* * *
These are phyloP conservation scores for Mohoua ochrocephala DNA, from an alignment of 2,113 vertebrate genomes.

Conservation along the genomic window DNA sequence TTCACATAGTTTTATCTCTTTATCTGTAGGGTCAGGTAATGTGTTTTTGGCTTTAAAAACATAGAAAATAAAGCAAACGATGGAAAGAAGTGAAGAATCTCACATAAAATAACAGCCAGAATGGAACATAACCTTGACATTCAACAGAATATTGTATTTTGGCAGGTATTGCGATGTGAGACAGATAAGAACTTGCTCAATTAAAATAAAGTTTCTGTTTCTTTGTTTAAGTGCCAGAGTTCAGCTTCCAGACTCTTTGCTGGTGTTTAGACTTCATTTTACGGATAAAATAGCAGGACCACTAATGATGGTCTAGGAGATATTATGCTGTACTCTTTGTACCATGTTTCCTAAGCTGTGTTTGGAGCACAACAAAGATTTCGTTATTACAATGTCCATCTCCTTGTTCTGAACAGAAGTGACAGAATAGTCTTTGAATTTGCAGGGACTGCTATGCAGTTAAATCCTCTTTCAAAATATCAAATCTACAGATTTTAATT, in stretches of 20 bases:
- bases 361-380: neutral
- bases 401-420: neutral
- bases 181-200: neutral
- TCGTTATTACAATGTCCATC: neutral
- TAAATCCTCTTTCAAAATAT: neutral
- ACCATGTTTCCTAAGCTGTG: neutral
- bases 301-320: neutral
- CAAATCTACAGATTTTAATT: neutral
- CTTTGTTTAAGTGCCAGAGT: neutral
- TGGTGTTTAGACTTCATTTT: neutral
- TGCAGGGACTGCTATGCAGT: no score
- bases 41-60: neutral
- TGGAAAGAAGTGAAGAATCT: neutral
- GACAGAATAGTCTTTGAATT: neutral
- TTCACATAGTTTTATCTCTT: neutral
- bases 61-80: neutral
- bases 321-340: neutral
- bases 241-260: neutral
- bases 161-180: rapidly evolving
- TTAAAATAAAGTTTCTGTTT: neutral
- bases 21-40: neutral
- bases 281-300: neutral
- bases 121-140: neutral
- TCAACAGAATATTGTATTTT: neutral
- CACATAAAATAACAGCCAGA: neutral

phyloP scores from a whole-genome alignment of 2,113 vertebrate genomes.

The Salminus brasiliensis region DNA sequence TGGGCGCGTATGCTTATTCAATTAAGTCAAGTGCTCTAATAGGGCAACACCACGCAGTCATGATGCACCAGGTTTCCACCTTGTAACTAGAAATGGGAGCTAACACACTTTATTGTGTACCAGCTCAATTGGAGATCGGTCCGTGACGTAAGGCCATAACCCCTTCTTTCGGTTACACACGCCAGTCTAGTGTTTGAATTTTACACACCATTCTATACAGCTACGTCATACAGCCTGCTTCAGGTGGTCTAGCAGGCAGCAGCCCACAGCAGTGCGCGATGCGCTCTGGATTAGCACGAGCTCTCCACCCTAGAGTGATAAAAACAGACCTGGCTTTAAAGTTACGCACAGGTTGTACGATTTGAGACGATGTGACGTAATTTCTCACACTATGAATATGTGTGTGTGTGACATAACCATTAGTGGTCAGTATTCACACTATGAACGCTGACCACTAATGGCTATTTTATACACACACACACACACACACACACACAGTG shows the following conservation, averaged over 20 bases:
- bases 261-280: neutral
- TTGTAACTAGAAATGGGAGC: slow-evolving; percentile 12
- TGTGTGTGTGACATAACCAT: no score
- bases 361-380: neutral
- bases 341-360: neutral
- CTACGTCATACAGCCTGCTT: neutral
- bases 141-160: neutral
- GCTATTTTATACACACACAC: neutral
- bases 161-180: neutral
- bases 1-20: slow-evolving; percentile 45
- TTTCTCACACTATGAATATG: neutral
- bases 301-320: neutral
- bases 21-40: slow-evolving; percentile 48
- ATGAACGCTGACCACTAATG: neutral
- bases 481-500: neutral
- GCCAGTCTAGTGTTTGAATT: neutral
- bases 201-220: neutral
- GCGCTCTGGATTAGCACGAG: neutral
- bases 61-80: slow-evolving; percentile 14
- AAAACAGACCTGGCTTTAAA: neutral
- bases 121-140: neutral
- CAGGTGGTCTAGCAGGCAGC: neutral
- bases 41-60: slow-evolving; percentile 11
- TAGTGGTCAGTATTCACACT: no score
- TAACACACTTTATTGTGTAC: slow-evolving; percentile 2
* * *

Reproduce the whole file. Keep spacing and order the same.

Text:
These are phyloP conservation scores for Mohoua ochrocephala DNA, from an alignment of 2,113 vertebrate genomes.

Conservation along the genomic window DNA sequence TTCACATAGTTTTATCTCTTTATCTGTAGGGTCAGGTAATGTGTTTTTGGCTTTAAAAACATAGAAAATAAAGCAAACGATGGAAAGAAGTGAAGAATCTCACATAAAATAACAGCCAGAATGGAACATAACCTTGACATTCAACAGAATATTGTATTTTGGCAGGTATTGCGATGTGAGACAGATAAGAACTTGCTCAATTAAAATAAAGTTTCTGTTTCTTTGTTTAAGTGCCAGAGTTCAGCTTCCAGACTCTTTGCTGGTGTTTAGACTTCATTTTACGGATAAAATAGCAGGACCACTAATGATGGTCTAGGAGATATTATGCTGTACTCTTTGTACCATGTTTCCTAAGCTGTGTTTGGAGCACAACAAAGATTTCGTTATTACAATGTCCATCTCCTTGTTCTGAACAGAAGTGACAGAATAGTCTTTGAATTTGCAGGGACTGCTATGCAGTTAAATCCTCTTTCAAAATATCAAATCTACAGATTTTAATT, in stretches of 20 bases:
- bases 361-380: neutral
- bases 401-420: neutral
- bases 181-200: neutral
- TCGTTATTACAATGTCCATC: neutral
- TAAATCCTCTTTCAAAATAT: neutral
- ACCATGTTTCCTAAGCTGTG: neutral
- bases 301-320: neutral
- CAAATCTACAGATTTTAATT: neutral
- CTTTGTTTAAGTGCCAGAGT: neutral
- TGGTGTTTAGACTTCATTTT: neutral
- TGCAGGGACTGCTATGCAGT: no score
- bases 41-60: neutral
- TGGAAAGAAGTGAAGAATCT: neutral
- GACAGAATAGTCTTTGAATT: neutral
- TTCACATAGTTTTATCTCTT: neutral
- bases 61-80: neutral
- bases 321-340: neutral
- bases 241-260: neutral
- bases 161-180: rapidly evolving
- TTAAAATAAAGTTTCTGTTT: neutral
- bases 21-40: neutral
- bases 281-300: neutral
- bases 121-140: neutral
- TCAACAGAATATTGTATTTT: neutral
- CACATAAAATAACAGCCAGA: neutral

phyloP scores from a whole-genome alignment of 2,113 vertebrate genomes.

The Salminus brasiliensis region DNA sequence TGGGCGCGTATGCTTATTCAATTAAGTCAAGTGCTCTAATAGGGCAACACCACGCAGTCATGATGCACCAGGTTTCCACCTTGTAACTAGAAATGGGAGCTAACACACTTTATTGTGTACCAGCTCAATTGGAGATCGGTCCGTGACGTAAGGCCATAACCCCTTCTTTCGGTTACACACGCCAGTCTAGTGTTTGAATTTTACACACCATTCTATACAGCTACGTCATACAGCCTGCTTCAGGTGGTCTAGCAGGCAGCAGCCCACAGCAGTGCGCGATGCGCTCTGGATTAGCACGAGCTCTCCACCCTAGAGTGATAAAAACAGACCTGGCTTTAAAGTTACGCACAGGTTGTACGATTTGAGACGATGTGACGTAATTTCTCACACTATGAATATGTGTGTGTGTGACATAACCATTAGTGGTCAGTATTCACACTATGAACGCTGACCACTAATGGCTATTTTATACACACACACACACACACACACACACAGTG shows the following conservation, averaged over 20 bases:
- bases 261-280: neutral
- TTGTAACTAGAAATGGGAGC: slow-evolving; percentile 12
- TGTGTGTGTGACATAACCAT: no score
- bases 361-380: neutral
- bases 341-360: neutral
- CTACGTCATACAGCCTGCTT: neutral
- bases 141-160: neutral
- GCTATTTTATACACACACAC: neutral
- bases 161-180: neutral
- bases 1-20: slow-evolving; percentile 45
- TTTCTCACACTATGAATATG: neutral
- bases 301-320: neutral
- bases 21-40: slow-evolving; percentile 48
- ATGAACGCTGACCACTAATG: neutral
- bases 481-500: neutral
- GCCAGTCTAGTGTTTGAATT: neutral
- bases 201-220: neutral
- GCGCTCTGGATTAGCACGAG: neutral
- bases 61-80: slow-evolving; percentile 14
- AAAACAGACCTGGCTTTAAA: neutral
- bases 121-140: neutral
- CAGGTGGTCTAGCAGGCAGC: neutral
- bases 41-60: slow-evolving; percentile 11
- TAGTGGTCAGTATTCACACT: no score
- TAACACACTTTATTGTGTAC: slow-evolving; percentile 2